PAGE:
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I have read that Perm gen (or Permanent Generation) space is not garbage collected. However, in CMS collection I can see some classes unloading in my GC log. So is perm gen garbage collected during full collection or CMS collection?

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Possible duplicate of stackoverflow.com/questions/88235/… ? Anyway check that thread it will help for sure. –  Sagar V Sep 26 '10 at 3:18
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no its not duplicate at all. This is a concept question asks for Yes/No answer, not a question seeking solution for an error. –  YudhiWidyatama May 24 '12 at 6:03

2 Answers 2

up vote 23 down vote accepted

The PermGen is garbage collected like the other parts of the heap.

The thing to note here is that the PermGen contains meta-data of the classes and the objects i.e. pointers into the rest of the heap where the objects are allocated. The PermGen also contains Class-loaders which have to be manually destroyed at the end of their use else they stay in memory and also keep holding references to their objects on the heap. The "Presenting the Permanent Generation" article by Jon Masamitsu on the Sun / Oracle blog site might help you.

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What was the sun blog entry? Link doesn't work... –  j4n bur53 May 3 '12 at 20:48
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Corrected. It was a Sun blog so it is now an Oracle blog :) –  Sagar V May 4 '12 at 2:39
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I've inlined the title and author so that people can find it if the link breaks again. –  Stephen C Feb 12 '13 at 9:56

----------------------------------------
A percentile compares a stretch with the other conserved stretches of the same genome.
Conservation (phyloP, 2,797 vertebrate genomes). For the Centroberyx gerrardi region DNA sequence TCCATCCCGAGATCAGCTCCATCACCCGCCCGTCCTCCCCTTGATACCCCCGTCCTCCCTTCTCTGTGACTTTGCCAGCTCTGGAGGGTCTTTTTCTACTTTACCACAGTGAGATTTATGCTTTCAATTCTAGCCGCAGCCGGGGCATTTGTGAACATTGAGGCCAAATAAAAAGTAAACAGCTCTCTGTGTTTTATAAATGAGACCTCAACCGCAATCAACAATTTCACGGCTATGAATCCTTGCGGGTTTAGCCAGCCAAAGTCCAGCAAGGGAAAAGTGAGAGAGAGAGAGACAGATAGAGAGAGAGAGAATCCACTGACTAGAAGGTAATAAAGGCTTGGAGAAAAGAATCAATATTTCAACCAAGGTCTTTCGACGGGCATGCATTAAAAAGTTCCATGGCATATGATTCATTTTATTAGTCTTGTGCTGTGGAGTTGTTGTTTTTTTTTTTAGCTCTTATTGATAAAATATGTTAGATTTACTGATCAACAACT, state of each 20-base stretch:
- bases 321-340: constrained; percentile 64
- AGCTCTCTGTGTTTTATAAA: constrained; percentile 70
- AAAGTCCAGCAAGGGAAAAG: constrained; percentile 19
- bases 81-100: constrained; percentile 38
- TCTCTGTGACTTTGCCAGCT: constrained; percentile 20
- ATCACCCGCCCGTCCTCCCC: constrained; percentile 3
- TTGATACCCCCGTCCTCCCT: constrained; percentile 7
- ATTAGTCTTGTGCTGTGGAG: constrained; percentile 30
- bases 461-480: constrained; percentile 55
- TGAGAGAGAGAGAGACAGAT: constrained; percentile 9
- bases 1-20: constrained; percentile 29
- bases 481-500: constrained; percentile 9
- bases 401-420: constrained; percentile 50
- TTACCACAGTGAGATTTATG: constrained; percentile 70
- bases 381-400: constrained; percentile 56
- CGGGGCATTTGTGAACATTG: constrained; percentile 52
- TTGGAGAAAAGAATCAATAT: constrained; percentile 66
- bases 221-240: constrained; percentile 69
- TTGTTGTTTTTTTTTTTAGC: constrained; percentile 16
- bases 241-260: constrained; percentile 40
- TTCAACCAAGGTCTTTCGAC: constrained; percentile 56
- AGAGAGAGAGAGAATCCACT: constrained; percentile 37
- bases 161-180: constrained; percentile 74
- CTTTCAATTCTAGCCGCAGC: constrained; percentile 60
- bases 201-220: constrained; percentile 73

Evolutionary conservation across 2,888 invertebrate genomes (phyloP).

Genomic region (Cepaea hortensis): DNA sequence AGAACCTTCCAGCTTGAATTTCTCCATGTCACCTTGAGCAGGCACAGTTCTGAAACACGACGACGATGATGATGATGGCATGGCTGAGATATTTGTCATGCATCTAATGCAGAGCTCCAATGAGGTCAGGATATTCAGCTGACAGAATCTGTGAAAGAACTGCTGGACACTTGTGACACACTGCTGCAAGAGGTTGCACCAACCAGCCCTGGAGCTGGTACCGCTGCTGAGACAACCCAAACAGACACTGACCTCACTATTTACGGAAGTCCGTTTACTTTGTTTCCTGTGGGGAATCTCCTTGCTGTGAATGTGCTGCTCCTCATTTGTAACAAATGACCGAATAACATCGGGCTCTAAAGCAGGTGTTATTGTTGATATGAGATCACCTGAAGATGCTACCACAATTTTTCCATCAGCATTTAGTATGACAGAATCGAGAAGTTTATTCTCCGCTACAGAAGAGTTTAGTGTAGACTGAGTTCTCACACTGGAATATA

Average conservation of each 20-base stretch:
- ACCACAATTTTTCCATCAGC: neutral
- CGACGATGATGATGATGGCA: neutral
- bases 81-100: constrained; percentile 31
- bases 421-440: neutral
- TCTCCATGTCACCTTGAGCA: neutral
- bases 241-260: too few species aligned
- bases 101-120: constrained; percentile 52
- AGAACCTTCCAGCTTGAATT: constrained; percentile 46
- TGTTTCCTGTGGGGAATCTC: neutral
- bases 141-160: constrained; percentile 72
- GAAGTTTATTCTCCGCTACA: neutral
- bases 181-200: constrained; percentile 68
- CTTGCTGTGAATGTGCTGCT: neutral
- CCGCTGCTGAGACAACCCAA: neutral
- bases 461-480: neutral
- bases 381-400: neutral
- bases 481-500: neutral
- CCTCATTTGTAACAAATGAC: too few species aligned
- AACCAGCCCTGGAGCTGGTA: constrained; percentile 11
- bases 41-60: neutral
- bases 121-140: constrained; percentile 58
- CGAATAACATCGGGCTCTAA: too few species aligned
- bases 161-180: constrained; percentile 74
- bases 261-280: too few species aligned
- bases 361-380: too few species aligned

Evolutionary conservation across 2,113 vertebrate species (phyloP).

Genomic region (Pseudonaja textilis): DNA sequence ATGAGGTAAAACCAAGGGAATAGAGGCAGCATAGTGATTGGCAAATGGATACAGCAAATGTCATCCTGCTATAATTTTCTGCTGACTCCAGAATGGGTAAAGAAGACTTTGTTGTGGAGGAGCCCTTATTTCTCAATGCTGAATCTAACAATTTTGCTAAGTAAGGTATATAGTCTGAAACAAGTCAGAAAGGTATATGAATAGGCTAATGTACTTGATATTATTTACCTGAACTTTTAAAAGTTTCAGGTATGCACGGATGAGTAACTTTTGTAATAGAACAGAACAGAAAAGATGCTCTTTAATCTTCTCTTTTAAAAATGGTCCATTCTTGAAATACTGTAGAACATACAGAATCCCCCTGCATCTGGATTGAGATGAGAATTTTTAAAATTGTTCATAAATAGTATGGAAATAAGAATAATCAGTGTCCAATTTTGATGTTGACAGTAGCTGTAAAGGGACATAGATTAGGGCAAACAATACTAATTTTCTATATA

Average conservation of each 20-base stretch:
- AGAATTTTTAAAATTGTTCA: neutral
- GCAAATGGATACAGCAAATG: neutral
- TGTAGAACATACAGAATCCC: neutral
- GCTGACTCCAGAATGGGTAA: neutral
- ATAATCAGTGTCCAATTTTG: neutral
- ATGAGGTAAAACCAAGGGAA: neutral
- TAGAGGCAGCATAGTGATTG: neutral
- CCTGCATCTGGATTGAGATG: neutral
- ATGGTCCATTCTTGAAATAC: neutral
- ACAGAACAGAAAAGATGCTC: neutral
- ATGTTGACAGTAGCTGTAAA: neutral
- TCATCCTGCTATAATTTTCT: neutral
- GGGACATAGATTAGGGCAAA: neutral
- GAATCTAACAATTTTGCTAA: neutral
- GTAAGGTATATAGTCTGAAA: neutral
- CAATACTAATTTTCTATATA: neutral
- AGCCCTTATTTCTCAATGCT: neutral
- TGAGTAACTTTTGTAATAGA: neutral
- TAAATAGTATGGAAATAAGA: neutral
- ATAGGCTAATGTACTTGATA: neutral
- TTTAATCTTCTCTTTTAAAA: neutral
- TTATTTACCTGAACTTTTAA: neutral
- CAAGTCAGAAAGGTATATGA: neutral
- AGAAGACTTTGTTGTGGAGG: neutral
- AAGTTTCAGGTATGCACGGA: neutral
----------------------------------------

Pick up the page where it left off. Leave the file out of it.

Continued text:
In current generation JVMs, permgen is indeed collected like other parts of the heap. The visualgc page states that it is collected together with the old generation.

In older JVMs this was apparently not always so. For instance, in Java 5 the CMS collector apparently did not collect permGen by default: you could enable it with -XX:+CMSPermGenSweepingEnabled. I also recall hearing that some really old JVMs did not implement permgen collection at all, though I cannot find a reliable source for this ... ermm ... "factoid".

The other point, is that a lot of people have incorrectly attributed "OutOfMemoryError : permgen" exceptions to permgen not being collected at all. The reality is different. The most common cause of these OOME's is an insidious kind of storage leak that manifests when you hot-load code into an executing JVM. The leak occurs because when an instance of some old class that has been replaced remains reachable. This causes the object's class to be reachable, which causes the classes classloader to be reachable, which causes all of the old classes to be reachable, together with their code objects, their string literals, and their static frames and static. A lot of these leaked objects live in permgen space.


UPDATE

As of Java 8, permgen no longer exists: PermGen elimination in jdk 8

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